Playboy recently made an announcement that I’m sure made many heterosexual males who grew up with the magazine curse the sky in disbelief. After over 60 years of being the definitive nudie mag, a monthly treasure trove of pictorials featuring young beauties, airbrushed to perfection, the iconic publication said it will no longer feature nudity in its pages come March.
Did you ever think this day would come? I mean, Playboy without nudity is like a Reese’s cup without the peanut butter. And yet, with circulation dropping from 5.6 million in 1975 to 800,000 today, the higher-ups knew that the magazine’s relationship with the bare female form was coming to an end.
“That battle has been fought and won,” Playboy chief executive Scott Flanders told the New York Times. “You’re now one click away from every sex act imaginable for free. And so it’s just passé at this juncture.”
And there it is. Playboy realized that it couldn’t compete with the plethora of pornography just waiting for you on your laptop/smartphone/tablet. Simply seeing women au naturel no longer cuts it in our freaky, sneaky culture.
Also, female celebs haven’t been jumping to take it all off for Playboy like they used to. Back in the day, actresses and supermodels often made headlines when they posed nude in Playboy. But these days, when a starlet’s phone can get hacked and her personal photos leaked for the world to see, famous females usually try to stay clothed as much as possible. And those who don’t mind getting nekkid in print, like Miley Cyrus, Demi Lovato and Kim Kardashian (who did a nude Playboy layout in 2007), will often do it for more fashionable publications.
Playboy isn’t the only magazine trying to clean up its act. Earlier this year, Maxim, the last of the frat-boy mags, revamped its image, going for the sophisticated, men’s-magazine style pioneered by Esquire and GQ. Just recently, a man – the persistently cool actor Idris Elba – made its cover, which would’ve been unheard of a decade ago.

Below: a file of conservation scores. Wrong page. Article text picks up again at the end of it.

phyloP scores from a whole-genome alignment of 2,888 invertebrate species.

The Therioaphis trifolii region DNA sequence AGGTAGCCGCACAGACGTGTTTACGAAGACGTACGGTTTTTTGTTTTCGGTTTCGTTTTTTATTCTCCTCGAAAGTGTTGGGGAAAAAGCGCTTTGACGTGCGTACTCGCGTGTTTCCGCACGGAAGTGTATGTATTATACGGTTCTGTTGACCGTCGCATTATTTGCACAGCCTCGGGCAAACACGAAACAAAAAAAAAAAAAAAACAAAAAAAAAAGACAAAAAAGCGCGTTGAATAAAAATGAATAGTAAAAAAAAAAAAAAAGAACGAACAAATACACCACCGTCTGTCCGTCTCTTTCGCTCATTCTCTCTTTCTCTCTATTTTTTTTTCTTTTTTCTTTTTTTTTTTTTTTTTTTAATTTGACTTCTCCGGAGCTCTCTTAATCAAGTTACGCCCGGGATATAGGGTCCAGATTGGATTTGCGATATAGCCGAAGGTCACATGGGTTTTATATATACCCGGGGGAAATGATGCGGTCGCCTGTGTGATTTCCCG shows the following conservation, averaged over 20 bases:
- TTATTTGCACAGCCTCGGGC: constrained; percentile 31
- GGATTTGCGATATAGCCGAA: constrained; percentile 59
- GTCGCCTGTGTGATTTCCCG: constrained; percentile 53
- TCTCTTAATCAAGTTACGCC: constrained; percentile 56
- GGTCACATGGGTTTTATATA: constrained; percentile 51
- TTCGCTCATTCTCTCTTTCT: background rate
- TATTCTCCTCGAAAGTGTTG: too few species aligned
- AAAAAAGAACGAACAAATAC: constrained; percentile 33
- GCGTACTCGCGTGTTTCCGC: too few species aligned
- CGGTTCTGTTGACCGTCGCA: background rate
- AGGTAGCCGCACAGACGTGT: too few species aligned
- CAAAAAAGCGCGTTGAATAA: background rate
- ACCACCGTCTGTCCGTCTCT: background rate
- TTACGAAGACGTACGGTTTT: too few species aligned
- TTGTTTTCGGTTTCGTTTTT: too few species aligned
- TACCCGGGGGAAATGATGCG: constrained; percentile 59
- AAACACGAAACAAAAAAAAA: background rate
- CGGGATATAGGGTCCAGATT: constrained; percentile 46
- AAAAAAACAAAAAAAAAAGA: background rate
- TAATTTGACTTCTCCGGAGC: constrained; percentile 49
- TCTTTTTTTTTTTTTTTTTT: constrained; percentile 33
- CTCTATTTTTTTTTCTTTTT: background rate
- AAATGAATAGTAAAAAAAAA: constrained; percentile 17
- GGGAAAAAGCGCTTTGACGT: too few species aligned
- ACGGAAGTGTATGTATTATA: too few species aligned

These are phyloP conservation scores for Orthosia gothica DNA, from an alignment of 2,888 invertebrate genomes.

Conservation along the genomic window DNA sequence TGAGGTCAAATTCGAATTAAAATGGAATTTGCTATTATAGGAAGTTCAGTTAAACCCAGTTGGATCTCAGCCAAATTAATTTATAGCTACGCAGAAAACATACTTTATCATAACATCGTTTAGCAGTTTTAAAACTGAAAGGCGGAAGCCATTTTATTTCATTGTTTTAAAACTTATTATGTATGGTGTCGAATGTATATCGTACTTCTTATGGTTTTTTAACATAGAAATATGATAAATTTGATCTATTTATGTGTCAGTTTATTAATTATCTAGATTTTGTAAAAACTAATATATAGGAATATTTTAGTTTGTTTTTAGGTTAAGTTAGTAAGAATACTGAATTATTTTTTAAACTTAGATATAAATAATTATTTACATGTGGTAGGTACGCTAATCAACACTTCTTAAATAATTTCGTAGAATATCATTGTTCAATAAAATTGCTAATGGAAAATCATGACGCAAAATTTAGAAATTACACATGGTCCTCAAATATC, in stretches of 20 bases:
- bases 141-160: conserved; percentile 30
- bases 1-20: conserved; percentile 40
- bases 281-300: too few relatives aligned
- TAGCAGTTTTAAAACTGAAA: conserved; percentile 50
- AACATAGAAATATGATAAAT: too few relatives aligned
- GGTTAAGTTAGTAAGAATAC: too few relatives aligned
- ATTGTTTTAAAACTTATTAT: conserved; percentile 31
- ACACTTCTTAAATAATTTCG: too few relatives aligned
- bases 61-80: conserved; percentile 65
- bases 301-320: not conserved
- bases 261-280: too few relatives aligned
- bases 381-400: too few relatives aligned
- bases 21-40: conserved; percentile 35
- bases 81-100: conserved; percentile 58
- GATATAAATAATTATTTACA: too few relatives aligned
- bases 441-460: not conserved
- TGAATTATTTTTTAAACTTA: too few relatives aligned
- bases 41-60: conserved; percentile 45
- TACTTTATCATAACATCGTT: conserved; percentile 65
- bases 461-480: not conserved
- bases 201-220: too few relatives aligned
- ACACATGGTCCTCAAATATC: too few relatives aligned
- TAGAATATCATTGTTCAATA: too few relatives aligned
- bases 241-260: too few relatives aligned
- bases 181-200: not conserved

Seeing Playboy and Maxim both distance themselves from nudity could be seen as a virtuous response to how intensely sexualized our culture has gotten. But truth be told, it’s been like this for more than a minute. I remember reading a piece in GQ in the mid-’90s titled “The Porning of America,” where writer (and future O Magazine editor-in-chief) Lucy Kaylin pondered how porn had become such an unstoppable cultural force. “When exactly did we stop flinching at the sight of people’s privates?” Kaylin asked. “When did we lose the reflex to blush? At some point when we weren’t looking, porn slithered into the mainstream, and now we find ourselves awash in skank.”
Even though the Internet has made porn more instant and accessible throughout the years, I doubt that the men of tomorrow will have fond memories of it, unlike those who remember the first time they discovered Playboy, an adolescent rite of passage for many older generations.
As for Playboy’s future, I’m not that worried. As someone who has actually read a Playboy article from time to time, I’ve always known that the magazine could stimulate the mind. (This is the same periodical that once had a young journalist named Alex Haley interview such figures as Martin Luther King and Malcolm X.)
There is certainly one bright spot in all of this: Playboy will finally be a magazine that guys can read in public with no shame.